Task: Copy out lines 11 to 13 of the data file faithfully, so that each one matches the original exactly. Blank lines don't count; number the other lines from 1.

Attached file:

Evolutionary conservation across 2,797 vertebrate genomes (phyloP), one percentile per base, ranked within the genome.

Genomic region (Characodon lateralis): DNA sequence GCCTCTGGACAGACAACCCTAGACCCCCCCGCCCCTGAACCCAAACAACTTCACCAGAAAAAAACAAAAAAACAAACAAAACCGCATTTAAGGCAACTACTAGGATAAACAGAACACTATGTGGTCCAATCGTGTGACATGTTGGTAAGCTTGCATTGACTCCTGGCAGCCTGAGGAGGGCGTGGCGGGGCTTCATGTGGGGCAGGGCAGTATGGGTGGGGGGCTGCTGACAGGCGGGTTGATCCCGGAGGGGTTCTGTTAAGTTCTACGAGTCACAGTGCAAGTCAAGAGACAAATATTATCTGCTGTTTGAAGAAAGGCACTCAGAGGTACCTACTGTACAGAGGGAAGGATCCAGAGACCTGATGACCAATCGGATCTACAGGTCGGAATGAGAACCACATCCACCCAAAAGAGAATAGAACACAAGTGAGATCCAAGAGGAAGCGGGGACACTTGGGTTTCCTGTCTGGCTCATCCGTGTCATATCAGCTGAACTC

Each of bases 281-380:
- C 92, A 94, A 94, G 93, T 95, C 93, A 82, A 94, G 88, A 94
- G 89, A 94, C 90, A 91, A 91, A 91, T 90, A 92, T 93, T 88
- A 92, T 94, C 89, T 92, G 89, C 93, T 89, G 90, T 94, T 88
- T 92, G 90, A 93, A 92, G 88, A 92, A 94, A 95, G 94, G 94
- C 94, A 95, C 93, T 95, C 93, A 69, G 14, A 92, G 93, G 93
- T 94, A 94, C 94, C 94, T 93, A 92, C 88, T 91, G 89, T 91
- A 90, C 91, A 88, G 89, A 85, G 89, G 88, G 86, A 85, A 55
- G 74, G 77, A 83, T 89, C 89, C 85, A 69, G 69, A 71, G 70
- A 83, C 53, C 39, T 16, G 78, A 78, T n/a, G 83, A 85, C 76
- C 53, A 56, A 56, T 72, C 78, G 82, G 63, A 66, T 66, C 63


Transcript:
- G 74, G 77, A 83, T 89, C 89, C 85, A 69, G 69, A 71, G 70
- A 83, C 53, C 39, T 16, G 78, A 78, T n/a, G 83, A 85, C 76
- C 53, A 56, A 56, T 72, C 78, G 82, G 63, A 66, T 66, C 63